Anne Marie Tobias wrote:
> > No, there is not a consensus among scientists, just among those with the
> > same agenda.
> Actually the majority of scientist acknowlege that there is global warming.
Yes there is, but not about its cause. There is not a consensus that it
is CO2 caused. Many think that CO2 increases are simply an effect (which
would jive with the fact that studies of increases in coal burning (i.e
CO2 production) FOLLOWED increases in average temperatures.
> There is a majority that acknowledge some part of that warming is human
There is good evidence that at least 1/10th to possibly as much as 1/6th
of the CO2 content is human produced. There is no evidence to account
for changes in nature's ability to absorb CO2. If warming caused by
solar action reduces natures ability to absorb CO2, then no amount of
measures by humans can prevent CO2 from rising. Moreover, the curve of
CO2's ability to function as a greenhouse gas is one of diminishing
returns as content rises. Right now, we are at an almost flat point in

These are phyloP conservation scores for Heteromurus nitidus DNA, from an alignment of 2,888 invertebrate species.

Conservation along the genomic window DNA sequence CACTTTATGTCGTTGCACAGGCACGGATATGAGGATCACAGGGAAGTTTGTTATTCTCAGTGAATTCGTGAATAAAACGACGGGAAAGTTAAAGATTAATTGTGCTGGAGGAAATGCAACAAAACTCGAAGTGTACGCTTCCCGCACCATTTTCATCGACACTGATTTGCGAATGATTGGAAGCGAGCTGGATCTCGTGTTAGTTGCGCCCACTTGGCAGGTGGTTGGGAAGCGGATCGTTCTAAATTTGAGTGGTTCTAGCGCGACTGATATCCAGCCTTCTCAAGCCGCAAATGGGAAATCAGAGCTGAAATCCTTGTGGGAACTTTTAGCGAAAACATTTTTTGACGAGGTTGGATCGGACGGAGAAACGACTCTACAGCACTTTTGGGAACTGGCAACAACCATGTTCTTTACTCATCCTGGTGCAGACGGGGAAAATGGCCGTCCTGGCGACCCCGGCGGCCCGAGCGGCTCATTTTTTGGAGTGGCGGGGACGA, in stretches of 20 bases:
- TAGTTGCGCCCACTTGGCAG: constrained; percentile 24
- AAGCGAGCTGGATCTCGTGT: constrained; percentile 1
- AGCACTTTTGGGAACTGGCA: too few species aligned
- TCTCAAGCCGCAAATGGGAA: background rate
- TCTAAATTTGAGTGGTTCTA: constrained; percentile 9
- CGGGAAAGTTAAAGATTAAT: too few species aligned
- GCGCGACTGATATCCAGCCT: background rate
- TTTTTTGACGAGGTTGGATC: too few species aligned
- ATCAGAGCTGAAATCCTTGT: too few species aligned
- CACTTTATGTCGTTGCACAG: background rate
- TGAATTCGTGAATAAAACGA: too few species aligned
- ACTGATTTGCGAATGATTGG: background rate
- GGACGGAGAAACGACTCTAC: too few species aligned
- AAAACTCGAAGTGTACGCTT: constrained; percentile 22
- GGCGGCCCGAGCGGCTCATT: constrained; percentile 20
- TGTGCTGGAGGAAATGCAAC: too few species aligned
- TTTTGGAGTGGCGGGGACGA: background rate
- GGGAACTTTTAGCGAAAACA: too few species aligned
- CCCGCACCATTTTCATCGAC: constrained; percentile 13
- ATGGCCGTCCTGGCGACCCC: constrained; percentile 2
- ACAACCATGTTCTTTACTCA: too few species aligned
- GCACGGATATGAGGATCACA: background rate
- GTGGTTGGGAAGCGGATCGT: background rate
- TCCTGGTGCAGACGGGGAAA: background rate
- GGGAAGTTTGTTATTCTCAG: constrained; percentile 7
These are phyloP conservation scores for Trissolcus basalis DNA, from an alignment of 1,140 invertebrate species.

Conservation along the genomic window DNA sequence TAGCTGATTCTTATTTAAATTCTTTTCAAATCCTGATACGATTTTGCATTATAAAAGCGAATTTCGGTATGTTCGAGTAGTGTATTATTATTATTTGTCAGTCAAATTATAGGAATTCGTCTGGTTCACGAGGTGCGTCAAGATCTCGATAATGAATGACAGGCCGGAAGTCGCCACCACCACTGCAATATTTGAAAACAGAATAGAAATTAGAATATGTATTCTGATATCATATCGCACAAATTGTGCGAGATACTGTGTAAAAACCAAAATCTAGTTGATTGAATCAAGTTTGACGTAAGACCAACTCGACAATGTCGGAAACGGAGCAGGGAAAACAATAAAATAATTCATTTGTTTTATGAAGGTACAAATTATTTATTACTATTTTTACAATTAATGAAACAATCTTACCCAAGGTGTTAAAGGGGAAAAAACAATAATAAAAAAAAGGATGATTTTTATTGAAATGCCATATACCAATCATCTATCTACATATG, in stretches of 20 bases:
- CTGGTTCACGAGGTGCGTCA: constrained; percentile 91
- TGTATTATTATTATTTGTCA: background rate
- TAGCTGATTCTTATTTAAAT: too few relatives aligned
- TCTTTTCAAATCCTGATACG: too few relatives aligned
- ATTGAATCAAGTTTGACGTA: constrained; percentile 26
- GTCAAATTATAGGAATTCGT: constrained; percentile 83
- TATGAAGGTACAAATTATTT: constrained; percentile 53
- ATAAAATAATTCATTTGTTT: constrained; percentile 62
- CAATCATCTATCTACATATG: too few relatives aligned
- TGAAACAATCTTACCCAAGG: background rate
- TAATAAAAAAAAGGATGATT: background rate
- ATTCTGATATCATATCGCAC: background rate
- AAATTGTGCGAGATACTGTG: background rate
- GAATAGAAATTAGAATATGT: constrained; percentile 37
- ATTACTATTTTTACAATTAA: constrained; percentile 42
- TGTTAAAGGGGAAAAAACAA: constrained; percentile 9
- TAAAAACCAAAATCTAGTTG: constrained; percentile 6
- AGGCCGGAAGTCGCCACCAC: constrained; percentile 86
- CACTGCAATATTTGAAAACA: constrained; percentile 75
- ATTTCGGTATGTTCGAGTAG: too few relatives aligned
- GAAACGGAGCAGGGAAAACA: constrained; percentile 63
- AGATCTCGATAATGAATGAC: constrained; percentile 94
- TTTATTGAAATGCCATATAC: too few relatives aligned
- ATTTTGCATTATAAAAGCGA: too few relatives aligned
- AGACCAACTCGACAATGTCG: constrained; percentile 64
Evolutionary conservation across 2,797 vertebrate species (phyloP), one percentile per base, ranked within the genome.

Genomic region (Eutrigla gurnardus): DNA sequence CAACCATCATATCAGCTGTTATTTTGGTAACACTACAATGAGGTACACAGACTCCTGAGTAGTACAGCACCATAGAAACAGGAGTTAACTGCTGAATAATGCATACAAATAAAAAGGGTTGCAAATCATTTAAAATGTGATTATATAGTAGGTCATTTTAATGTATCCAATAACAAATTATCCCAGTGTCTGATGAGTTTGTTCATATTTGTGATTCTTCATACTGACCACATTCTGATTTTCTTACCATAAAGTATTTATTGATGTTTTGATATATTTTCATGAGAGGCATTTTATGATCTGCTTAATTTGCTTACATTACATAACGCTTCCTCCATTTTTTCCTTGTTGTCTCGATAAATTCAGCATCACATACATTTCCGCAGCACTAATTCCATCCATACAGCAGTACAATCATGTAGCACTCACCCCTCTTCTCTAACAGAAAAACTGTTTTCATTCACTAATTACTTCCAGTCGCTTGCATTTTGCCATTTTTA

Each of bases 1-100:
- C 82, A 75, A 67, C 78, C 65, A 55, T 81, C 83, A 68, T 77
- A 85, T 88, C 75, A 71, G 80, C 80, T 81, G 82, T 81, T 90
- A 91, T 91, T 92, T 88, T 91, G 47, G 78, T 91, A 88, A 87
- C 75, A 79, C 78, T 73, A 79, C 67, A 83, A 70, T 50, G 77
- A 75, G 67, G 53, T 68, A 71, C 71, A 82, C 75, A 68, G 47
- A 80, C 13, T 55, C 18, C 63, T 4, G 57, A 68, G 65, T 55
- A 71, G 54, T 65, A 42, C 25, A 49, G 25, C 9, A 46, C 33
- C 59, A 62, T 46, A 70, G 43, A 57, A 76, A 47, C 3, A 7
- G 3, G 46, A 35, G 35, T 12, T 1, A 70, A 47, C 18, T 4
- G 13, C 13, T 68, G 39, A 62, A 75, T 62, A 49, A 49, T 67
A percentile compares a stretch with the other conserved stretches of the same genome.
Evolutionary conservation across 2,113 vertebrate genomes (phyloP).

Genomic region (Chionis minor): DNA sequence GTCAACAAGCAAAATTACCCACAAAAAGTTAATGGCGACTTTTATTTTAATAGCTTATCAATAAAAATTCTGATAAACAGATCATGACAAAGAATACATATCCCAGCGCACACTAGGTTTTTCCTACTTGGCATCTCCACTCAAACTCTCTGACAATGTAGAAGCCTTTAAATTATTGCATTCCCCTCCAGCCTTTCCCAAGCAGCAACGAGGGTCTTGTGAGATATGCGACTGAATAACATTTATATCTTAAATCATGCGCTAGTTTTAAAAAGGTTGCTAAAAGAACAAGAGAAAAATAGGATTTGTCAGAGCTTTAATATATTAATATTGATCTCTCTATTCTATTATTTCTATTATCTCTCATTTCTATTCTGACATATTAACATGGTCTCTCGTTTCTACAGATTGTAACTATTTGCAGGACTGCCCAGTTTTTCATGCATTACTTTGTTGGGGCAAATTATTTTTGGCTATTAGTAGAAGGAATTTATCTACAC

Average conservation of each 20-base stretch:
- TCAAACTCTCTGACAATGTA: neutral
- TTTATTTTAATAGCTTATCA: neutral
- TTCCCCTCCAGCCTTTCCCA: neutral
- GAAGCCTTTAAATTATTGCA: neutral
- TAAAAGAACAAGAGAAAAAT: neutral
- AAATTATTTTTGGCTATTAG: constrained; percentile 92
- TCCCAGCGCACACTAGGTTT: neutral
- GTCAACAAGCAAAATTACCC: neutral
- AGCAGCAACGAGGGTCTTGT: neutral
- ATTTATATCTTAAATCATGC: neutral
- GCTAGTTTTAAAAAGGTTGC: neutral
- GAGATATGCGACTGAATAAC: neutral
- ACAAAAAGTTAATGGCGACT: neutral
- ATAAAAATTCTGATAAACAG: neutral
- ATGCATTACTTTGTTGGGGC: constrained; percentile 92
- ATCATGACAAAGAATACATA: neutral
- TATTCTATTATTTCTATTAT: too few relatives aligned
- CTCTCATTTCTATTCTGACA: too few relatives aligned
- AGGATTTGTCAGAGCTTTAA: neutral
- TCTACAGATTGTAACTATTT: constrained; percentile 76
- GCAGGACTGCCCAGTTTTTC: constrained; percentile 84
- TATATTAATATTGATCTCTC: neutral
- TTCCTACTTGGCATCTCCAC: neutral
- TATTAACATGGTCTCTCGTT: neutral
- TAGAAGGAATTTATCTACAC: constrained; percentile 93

the curve: more pollution will do little to increase warming, while the
sky-is-falling types are treating it like it is a linear relationship.
> There is good evidence that some of it is solar bases.
Yes, even the greens acknowledge that at least 1/3 of the warming is
solar caused. There is no consensus about whether the solar caused
component has influenced obsorption rates, etc, which would drastically
alter this estimate. Some think that direct and indirect solar action
has caused at least 3/4 of it, part of which is a matter of our use of
CFC's in aerosols: solar UV levels rising kills more plankton that would
normally be absorbing CO2, thus CO2 absorption is reduced. This can be,
and has been, directly measured in krill populations in the southern
ocean. The greens refuse to acknowledge this mechanism as 'solar
caused'. While our CFC use is also directly implicated in this
phenomenon, our complicity is over and CFC content is waning, while the
greens continue to count this impact with CO2 production...
> There is even
> a bit of evidence that geophysical phenomena are partially to blaim. We
> may be in a temporary phase caused by several unrelated forces that for